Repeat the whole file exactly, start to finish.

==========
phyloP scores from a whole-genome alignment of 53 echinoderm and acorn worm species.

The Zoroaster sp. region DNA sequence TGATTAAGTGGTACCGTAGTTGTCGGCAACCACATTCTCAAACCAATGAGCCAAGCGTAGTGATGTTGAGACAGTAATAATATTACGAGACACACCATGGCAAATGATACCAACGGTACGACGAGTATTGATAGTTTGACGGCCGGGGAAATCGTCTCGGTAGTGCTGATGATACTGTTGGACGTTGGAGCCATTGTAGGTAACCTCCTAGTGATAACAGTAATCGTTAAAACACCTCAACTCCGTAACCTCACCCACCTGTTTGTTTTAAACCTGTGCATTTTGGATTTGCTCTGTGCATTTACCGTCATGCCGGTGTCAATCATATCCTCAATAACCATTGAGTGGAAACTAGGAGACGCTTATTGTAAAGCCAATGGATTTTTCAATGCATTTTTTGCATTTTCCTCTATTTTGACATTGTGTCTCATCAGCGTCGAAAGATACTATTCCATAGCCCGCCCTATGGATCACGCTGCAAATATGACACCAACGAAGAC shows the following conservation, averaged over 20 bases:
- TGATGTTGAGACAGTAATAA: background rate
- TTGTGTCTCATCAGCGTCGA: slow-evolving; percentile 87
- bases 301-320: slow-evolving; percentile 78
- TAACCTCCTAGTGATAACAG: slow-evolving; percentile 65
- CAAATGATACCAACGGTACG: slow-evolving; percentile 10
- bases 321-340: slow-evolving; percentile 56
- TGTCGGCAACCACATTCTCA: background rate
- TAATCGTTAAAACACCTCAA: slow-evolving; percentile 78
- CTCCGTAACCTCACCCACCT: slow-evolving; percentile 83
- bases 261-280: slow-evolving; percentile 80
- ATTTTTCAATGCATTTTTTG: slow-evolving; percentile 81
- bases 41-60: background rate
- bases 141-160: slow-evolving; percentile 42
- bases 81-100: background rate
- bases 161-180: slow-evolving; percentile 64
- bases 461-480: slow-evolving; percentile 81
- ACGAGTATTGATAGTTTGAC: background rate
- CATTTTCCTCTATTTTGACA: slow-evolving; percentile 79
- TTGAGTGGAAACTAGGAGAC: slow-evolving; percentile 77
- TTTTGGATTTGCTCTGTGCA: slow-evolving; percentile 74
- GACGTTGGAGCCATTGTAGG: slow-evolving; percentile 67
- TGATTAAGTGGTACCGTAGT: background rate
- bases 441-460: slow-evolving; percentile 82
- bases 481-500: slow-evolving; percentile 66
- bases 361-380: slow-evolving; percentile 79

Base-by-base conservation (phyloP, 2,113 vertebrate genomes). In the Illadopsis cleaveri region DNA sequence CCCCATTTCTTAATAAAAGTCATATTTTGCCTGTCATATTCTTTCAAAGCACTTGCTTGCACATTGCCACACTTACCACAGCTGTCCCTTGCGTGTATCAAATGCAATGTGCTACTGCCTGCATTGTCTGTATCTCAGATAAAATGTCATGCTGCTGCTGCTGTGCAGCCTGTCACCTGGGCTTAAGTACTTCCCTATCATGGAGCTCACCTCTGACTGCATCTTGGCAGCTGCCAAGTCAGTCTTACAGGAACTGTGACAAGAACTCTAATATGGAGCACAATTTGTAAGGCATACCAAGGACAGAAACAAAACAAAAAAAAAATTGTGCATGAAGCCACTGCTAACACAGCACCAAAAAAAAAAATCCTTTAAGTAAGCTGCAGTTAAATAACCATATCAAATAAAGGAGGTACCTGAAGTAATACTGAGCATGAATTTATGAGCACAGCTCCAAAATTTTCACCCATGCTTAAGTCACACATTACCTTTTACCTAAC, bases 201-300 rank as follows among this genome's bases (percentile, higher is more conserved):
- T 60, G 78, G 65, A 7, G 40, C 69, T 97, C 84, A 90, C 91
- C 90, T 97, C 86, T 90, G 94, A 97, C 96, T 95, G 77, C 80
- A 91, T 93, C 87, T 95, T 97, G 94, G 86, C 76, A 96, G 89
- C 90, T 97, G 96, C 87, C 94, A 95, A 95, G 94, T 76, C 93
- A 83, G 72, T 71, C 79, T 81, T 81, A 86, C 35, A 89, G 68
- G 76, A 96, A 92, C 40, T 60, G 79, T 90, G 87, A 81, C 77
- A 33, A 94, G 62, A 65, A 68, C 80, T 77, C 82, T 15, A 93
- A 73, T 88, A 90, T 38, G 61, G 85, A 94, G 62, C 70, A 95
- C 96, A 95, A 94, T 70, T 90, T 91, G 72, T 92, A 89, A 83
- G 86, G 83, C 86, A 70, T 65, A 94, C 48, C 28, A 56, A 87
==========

phyloP scores from a whole-genome alignment of 53 echinoderm and acorn worm species.

The Zoroaster sp. region DNA sequence TGATTAAGTGGTACCGTAGTTGTCGGCAACCACATTCTCAAACCAATGAGCCAAGCGTAGTGATGTTGAGACAGTAATAATATTACGAGACACACCATGGCAAATGATACCAACGGTACGACGAGTATTGATAGTTTGACGGCCGGGGAAATCGTCTCGGTAGTGCTGATGATACTGTTGGACGTTGGAGCCATTGTAGGTAACCTCCTAGTGATAACAGTAATCGTTAAAACACCTCAACTCCGTAACCTCACCCACCTGTTTGTTTTAAACCTGTGCATTTTGGATTTGCTCTGTGCATTTACCGTCATGCCGGTGTCAATCATATCCTCAATAACCATTGAGTGGAAACTAGGAGACGCTTATTGTAAAGCCAATGGATTTTTCAATGCATTTTTTGCATTTTCCTCTATTTTGACATTGTGTCTCATCAGCGTCGAAAGATACTATTCCATAGCCCGCCCTATGGATCACGCTGCAAATATGACACCAACGAAGAC shows the following conservation, averaged over 20 bases:
- TGATGTTGAGACAGTAATAA: background rate
- TTGTGTCTCATCAGCGTCGA: slow-evolving; percentile 87
- bases 301-320: slow-evolving; percentile 78
- TAACCTCCTAGTGATAACAG: slow-evolving; percentile 65
- CAAATGATACCAACGGTACG: slow-evolving; percentile 10
- bases 321-340: slow-evolving; percentile 56
- TGTCGGCAACCACATTCTCA: background rate
- TAATCGTTAAAACACCTCAA: slow-evolving; percentile 78
- CTCCGTAACCTCACCCACCT: slow-evolving; percentile 83
- bases 261-280: slow-evolving; percentile 80
- ATTTTTCAATGCATTTTTTG: slow-evolving; percentile 81
- bases 41-60: background rate
- bases 141-160: slow-evolving; percentile 42
- bases 81-100: background rate
- bases 161-180: slow-evolving; percentile 64
- bases 461-480: slow-evolving; percentile 81
- ACGAGTATTGATAGTTTGAC: background rate
- CATTTTCCTCTATTTTGACA: slow-evolving; percentile 79
- TTGAGTGGAAACTAGGAGAC: slow-evolving; percentile 77
- TTTTGGATTTGCTCTGTGCA: slow-evolving; percentile 74
- GACGTTGGAGCCATTGTAGG: slow-evolving; percentile 67
- TGATTAAGTGGTACCGTAGT: background rate
- bases 441-460: slow-evolving; percentile 82
- bases 481-500: slow-evolving; percentile 66
- bases 361-380: slow-evolving; percentile 79

Base-by-base conservation (phyloP, 2,113 vertebrate genomes). In the Illadopsis cleaveri region DNA sequence CCCCATTTCTTAATAAAAGTCATATTTTGCCTGTCATATTCTTTCAAAGCACTTGCTTGCACATTGCCACACTTACCACAGCTGTCCCTTGCGTGTATCAAATGCAATGTGCTACTGCCTGCATTGTCTGTATCTCAGATAAAATGTCATGCTGCTGCTGCTGTGCAGCCTGTCACCTGGGCTTAAGTACTTCCCTATCATGGAGCTCACCTCTGACTGCATCTTGGCAGCTGCCAAGTCAGTCTTACAGGAACTGTGACAAGAACTCTAATATGGAGCACAATTTGTAAGGCATACCAAGGACAGAAACAAAACAAAAAAAAAATTGTGCATGAAGCCACTGCTAACACAGCACCAAAAAAAAAAATCCTTTAAGTAAGCTGCAGTTAAATAACCATATCAAATAAAGGAGGTACCTGAAGTAATACTGAGCATGAATTTATGAGCACAGCTCCAAAATTTTCACCCATGCTTAAGTCACACATTACCTTTTACCTAAC, bases 201-300 rank as follows among this genome's bases (percentile, higher is more conserved):
- T 60, G 78, G 65, A 7, G 40, C 69, T 97, C 84, A 90, C 91
- C 90, T 97, C 86, T 90, G 94, A 97, C 96, T 95, G 77, C 80
- A 91, T 93, C 87, T 95, T 97, G 94, G 86, C 76, A 96, G 89
- C 90, T 97, G 96, C 87, C 94, A 95, A 95, G 94, T 76, C 93
- A 83, G 72, T 71, C 79, T 81, T 81, A 86, C 35, A 89, G 68
- G 76, A 96, A 92, C 40, T 60, G 79, T 90, G 87, A 81, C 77
- A 33, A 94, G 62, A 65, A 68, C 80, T 77, C 82, T 15, A 93
- A 73, T 88, A 90, T 38, G 61, G 85, A 94, G 62, C 70, A 95
- C 96, A 95, A 94, T 70, T 90, T 91, G 72, T 92, A 89, A 83
- G 86, G 83, C 86, A 70, T 65, A 94, C 48, C 28, A 56, A 87